My favourite thing when it comes to audio in games is actually not being able to “hear” it at all. Being blissfully unaware of the music until suddenly a piano key strikes through and all your attention is diverted to your ears and what you hear, like you’ve just discovered something new. I like that a lot. The music throughout the game perfectly compliments each and every area. It’s a combination of the blissfully somber sound of space (if space had a sound, like moving air), a perfectly arranged set of melodies and the sound effects of your actions echoing through the empty spaces. The transition between areas is seamless too, diverting your attention to everything but sound itself.

Ingeniously designed puzzles are the core of this game. At first they seem relatively challenging (place clone here and there, swap to clone there and move forward), but the introduction of the coloured lights together with gravity reversing fields soon provide a challenge. Anywhere a blue light reaches is an area where you are unable to create a new clone in or through, whilst areas bathed in the red light prevent the ability to swap to another clone in or past that area. Purple lit areas are the best of both worlds where your gun just does not work at all, providing increased difficulty. The areas housing these puzzles are not large in size, or connected to other rooms, therefore your main focus is generally kept to the small space in front of you. Lateral thinking is required and sometimes you might have to take a step back with a particular puzzle until you’ve tried something else further down the track to inspire you. Luckily you are able to progress and move freely through the entire space station without completing every single puzzle. However, to finish the game and view the ending, you are required to have all puzzles solved. The satisfaction when completing a hard puzzle is overwhelming and instantly compels you to find the next to solve. I spent close to 30 minutes on a particular puzzle. Lots and lots of trial and error coupled with “what if…”.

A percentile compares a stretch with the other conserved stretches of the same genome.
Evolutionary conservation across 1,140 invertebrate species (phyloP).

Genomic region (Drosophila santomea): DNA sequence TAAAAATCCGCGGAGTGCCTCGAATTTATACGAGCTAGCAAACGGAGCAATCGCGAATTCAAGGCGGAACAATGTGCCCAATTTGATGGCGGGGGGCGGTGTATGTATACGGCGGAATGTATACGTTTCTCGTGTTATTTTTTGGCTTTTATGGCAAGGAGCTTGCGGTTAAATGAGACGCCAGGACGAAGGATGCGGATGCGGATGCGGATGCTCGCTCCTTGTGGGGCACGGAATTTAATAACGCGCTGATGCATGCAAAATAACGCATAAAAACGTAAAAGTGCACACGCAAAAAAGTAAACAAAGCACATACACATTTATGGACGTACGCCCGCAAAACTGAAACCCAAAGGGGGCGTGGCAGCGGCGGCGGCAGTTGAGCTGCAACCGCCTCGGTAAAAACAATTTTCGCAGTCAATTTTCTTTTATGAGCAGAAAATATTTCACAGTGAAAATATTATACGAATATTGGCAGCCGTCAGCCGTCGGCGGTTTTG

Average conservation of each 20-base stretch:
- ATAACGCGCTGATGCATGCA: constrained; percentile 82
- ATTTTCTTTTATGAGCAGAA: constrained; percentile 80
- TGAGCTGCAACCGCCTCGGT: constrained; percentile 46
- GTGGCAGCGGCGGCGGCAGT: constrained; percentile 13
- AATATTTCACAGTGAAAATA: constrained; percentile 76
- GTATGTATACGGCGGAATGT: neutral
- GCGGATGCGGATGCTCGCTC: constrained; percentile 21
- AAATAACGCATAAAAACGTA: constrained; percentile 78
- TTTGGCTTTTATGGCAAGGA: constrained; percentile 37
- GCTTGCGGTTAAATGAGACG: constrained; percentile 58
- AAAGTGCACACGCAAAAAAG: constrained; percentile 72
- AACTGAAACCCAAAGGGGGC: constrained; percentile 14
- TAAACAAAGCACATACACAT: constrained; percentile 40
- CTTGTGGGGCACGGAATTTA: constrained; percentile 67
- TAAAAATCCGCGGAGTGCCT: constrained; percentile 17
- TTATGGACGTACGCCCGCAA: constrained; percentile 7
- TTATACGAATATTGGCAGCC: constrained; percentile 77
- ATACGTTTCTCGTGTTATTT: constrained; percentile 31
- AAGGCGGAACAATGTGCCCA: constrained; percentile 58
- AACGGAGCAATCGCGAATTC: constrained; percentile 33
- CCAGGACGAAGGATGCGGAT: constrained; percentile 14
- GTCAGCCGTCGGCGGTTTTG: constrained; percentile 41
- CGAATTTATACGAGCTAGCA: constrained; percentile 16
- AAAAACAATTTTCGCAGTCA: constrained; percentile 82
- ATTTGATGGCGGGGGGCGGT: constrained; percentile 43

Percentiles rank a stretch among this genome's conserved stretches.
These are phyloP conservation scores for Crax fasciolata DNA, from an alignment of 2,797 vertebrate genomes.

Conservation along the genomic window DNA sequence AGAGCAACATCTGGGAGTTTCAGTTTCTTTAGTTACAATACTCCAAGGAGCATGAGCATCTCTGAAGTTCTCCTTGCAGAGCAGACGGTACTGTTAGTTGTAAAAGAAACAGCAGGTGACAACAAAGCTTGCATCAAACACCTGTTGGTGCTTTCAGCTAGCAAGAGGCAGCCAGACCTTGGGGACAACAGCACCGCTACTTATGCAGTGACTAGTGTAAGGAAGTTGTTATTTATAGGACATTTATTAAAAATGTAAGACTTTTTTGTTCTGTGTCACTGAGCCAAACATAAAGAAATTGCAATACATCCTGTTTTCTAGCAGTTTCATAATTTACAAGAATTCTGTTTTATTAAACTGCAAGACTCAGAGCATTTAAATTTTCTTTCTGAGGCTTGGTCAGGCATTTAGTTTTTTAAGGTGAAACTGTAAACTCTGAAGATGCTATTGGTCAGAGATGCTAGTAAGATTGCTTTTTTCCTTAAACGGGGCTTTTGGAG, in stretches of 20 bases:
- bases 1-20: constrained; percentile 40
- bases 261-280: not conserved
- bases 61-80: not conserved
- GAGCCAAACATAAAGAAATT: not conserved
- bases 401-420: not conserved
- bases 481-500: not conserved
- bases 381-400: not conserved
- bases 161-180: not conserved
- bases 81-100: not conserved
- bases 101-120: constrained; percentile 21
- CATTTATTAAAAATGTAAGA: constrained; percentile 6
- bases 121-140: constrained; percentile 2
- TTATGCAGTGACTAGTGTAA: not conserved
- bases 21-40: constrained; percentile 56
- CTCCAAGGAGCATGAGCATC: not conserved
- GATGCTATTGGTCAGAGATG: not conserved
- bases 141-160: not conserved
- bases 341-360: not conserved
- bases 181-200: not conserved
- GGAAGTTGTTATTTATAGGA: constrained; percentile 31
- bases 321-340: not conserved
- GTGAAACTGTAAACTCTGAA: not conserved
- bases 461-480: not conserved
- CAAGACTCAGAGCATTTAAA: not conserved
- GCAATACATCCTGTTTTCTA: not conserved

Wait, where did we come from? Who are you? Who am I? I'm you!

Wait, where did we come from? Who are you? Who am I? I’m you!

Thankfully the controls for the Vita version are fluid and work well with the game dynamics. Dual joysticks are for moving, L for new clone, R for control swap, buttons for their respective item interactions and touch screen for map navigation. You can put down the game for two weeks (though why would you?) and pick it up again without fumbling to remember what does what.

While I don’t want to ruin or promise a certain experience for everyone, or detail EVERYTHING about the game to you (I really would love nothing more), I will end on this – The Swapper will grow on you. The further you progress, the more you fall in love with and appreciate every single tiny detail that Facepalm Games has put in. An appreciation for the music and graphics for me personally are unmatched in anything else I’ve ever played. A truly fantastic gaming experience that I wish never ended.


Everything. Deep story, brilliant visual presentation, soundtrack that creates "them feels".


Trophies are near impossible to find unless you want to spend 20 hours via trial an error.

Overall Score: